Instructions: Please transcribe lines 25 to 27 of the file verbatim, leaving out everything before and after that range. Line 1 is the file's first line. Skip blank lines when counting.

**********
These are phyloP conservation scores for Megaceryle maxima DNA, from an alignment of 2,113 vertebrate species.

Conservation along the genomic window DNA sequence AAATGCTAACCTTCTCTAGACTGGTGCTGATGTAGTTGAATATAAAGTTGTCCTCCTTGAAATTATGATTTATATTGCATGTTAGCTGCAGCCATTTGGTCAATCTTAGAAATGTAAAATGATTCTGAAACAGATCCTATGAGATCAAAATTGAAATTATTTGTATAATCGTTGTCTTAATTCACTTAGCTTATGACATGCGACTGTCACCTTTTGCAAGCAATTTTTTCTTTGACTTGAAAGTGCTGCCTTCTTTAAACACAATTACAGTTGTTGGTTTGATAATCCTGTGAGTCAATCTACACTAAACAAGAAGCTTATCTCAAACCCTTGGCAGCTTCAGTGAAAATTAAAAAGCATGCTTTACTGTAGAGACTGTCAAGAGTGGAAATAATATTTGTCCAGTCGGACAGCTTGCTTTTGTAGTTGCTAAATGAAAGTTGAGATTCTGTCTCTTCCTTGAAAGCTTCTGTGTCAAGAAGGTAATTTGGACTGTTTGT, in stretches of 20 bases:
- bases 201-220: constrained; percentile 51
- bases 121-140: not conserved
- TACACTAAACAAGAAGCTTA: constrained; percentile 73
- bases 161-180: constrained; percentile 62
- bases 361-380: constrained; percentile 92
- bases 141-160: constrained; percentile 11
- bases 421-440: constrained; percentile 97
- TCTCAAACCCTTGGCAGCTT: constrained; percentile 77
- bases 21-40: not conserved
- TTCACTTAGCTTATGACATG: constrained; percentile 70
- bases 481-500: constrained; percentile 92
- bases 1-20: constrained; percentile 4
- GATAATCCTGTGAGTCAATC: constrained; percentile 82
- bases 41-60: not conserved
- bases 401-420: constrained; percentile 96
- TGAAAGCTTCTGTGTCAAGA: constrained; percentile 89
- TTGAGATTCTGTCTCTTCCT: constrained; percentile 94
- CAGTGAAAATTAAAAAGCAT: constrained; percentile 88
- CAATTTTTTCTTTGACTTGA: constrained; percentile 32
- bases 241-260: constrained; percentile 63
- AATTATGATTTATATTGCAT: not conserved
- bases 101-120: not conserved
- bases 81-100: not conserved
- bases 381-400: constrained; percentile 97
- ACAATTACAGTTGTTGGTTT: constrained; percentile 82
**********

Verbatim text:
- bases 81-100: not conserved
- bases 381-400: constrained; percentile 97
- ACAATTACAGTTGTTGGTTT: constrained; percentile 82